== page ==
and so I have measured again. The resolution is certainly not bad, but I can not see more with my 2 "x 2" NaI.
2019_05_19-Fukushima.png
2019_05_19-Fukushima.png (96.23 KiB) Viewed 189 times
Peter

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Go-Figure
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Re: Fukushima Soil

Post by Go-Figure » 21 May 2019, 07:26

luuk wrote:
21 May 2019, 03:18
So the simple conclusion is: that it will not be possible without the use of a special high resolution crystal to really separate these two peaks, so just a small bump on the edge is all you can detect.
Luuk
Yeah, after a 18 hours measurement + roughly as much for background I know by now that that peak is beyond my reach and Peter's result is a further confirmation of it.
Today was very busy but I will post some other data from this test shortly.

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Steven Sesselmann
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Re: Fukushima Soil

Post by Steven Sesselmann » 21 May 2019, 11:13

Hi Guys,

Whenever I hear the word impossible, I feel challenged, because nothing is impossible :D

I have a suggestion, how about taking a background recording in PRA with a pure Cs137 check source, then run a recording of the Fukushima soil with background subtraction.

Possibly the peaks Cs134 will stand out more clearly.

Steven
Steven Sesselmann | Sydney | Australia | gammaspectacular.com | groundpotential.org | rephopper.com | beejewel.com.au |

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Go-Figure
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Re: Fukushima Soil

Post by Go-Figure » 21 May 2019, 17:43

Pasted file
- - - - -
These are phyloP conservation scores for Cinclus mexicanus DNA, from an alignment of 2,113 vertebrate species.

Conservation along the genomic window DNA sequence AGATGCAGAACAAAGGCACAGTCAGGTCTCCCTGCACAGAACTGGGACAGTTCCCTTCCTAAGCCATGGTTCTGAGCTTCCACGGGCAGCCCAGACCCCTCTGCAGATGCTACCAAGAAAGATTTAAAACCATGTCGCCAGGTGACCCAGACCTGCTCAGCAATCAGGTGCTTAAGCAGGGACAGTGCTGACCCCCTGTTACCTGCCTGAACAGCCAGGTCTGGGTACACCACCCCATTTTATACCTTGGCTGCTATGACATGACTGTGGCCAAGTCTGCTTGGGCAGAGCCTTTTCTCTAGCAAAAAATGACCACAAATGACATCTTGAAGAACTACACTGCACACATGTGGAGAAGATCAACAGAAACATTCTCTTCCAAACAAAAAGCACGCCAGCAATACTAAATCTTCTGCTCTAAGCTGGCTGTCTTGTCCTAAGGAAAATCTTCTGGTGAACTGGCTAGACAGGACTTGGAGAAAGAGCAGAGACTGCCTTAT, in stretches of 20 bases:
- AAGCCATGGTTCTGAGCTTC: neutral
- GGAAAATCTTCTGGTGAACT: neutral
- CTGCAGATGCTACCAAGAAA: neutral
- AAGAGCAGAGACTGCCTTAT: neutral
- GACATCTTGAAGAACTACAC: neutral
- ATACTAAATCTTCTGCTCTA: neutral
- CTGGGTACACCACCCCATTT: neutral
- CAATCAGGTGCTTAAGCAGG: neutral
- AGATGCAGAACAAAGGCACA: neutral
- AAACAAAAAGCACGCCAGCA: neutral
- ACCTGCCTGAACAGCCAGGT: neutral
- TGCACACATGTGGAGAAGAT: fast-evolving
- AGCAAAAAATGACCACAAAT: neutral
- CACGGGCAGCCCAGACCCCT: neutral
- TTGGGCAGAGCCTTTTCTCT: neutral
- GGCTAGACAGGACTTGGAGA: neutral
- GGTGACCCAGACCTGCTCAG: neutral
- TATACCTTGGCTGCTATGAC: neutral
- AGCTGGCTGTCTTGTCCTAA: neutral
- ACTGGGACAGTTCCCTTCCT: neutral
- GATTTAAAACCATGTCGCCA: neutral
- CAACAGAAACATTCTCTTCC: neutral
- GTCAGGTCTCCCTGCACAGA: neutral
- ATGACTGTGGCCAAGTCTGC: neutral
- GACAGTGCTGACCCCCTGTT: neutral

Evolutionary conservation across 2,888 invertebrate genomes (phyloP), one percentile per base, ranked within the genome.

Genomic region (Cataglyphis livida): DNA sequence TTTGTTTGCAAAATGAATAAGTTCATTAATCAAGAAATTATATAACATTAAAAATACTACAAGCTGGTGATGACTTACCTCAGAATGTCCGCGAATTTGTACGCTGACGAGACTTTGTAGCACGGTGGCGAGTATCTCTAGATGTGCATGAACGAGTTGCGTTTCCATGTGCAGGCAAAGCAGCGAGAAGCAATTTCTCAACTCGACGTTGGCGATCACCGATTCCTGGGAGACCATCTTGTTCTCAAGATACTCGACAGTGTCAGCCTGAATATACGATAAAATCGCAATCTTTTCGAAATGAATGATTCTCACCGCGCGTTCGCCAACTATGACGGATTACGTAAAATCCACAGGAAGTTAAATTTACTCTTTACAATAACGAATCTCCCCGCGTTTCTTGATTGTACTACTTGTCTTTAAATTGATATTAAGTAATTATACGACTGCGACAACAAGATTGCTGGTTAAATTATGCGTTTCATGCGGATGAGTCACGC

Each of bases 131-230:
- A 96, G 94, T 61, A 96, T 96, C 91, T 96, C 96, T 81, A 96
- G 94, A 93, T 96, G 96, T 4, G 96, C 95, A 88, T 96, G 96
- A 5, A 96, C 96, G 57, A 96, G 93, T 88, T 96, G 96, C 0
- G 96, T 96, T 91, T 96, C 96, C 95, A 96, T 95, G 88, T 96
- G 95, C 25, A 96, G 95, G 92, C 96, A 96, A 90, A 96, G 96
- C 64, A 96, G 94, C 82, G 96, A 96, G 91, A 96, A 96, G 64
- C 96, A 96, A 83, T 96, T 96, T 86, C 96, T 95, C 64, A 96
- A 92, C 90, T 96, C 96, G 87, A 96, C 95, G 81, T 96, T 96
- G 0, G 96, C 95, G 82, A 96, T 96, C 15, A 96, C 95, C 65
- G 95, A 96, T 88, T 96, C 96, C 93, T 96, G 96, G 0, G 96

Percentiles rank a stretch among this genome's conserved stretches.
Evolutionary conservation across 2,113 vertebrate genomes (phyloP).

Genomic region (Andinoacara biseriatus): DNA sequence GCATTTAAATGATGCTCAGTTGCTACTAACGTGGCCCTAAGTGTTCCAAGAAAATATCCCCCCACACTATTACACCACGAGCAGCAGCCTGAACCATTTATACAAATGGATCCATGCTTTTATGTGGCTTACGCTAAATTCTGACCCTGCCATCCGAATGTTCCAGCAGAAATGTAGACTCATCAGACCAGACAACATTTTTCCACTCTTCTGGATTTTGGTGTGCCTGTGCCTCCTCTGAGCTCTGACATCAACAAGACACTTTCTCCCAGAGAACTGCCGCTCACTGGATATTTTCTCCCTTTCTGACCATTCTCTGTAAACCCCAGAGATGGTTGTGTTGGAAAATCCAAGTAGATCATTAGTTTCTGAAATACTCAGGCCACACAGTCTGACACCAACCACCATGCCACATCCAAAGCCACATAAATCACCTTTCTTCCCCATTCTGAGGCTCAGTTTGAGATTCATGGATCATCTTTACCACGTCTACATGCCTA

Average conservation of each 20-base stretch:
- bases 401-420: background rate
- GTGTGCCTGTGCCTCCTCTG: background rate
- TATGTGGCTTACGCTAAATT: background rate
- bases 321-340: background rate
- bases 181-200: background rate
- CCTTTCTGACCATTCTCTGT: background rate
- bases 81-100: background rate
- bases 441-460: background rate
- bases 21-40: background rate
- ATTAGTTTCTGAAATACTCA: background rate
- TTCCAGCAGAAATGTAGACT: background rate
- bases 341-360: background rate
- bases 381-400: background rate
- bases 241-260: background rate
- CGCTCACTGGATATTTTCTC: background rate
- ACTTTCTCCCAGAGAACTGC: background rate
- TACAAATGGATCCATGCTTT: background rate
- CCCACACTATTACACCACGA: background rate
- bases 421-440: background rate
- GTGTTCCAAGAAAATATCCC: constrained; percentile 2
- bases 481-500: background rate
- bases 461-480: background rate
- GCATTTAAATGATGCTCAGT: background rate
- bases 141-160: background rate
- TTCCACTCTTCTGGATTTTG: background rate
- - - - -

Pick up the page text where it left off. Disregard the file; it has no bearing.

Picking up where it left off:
Steven Sesselmann wrote:
21 May 2019, 11:13
Hi Guys,

Whenever I hear the word impossible, I feel challenged, because nothing is impossible :D

I have a suggestion, how about taking a background recording in PRA with a pure Cs137 check source, then run a recording of the Fukushima soil with background subtraction.

Possibly the peaks Cs134 will stand out more clearly.

Steven
That's an interesting idea Steven, and I like the approach! :D
I guess what Luuk meant was you can't see that peak in a full spectrum of that soil sample, but I think you should be able to do it if you could subtract the Cs137 slope. I know the peak is there, I see something there at the beginning of each recording before the Cs137 slope shapes up fully and completely covers it. Besides, Luuk just showed us it's there, only "impossible" (sorry for dropping the "i" word) to resolve.

You guys can effectively shield the actual background so you can probably do that taking a straight recording of the Cs137 check source.
Help me out here but I think I have to do something different having no shield yet. Since I cannot get rid of the actual background I probably have to build a composite background spectrum with Cs137 and the actual background peaks in the right ratio, something like the one in the image below but without Cs134. That depends on how PRA operates Background subtraction but I suspect that's the case.
I know the background peaks are there even when I take an unshielded measure of Cs137 check source but they are dwarfed to insignificance by the activity of the source taken at a few mm distance and I don't think it would work that way.
I will try that just in order to be sure and if that's the case I will have to take advantage of the inverse square law and play with the distance between the source and the detector until I got the ratio right. I guess getting in the right ballpark will be relatively straightforward, fine-tuning will be another matter, and you can't really getting exactly right because the background is not always the same, I just made a quick check and in my two recordings of the soil sample (done in the same room at a few days distance) the counts-ratio between the central point of Cs137's peak at 662 keV and K40's peak at 1460 keV is 13.5 the first time around and 15 the second (I used the central point and not the total number of counts in each peak for this initial check because I am a bit out of time at the moment).
I will check if other peaks give me a more stable result, maybe the Pb214 peaks, and hopefully it will very less during the same day with roughly the same humidity, temperature, etc.
I know what I am going to do next weekend!

Massimo
Attachments
Fukushima Soil + BG - ID - 18 Hours - Counts x Bin - No Shield - 0.045-Clean - 18_19-05-19.png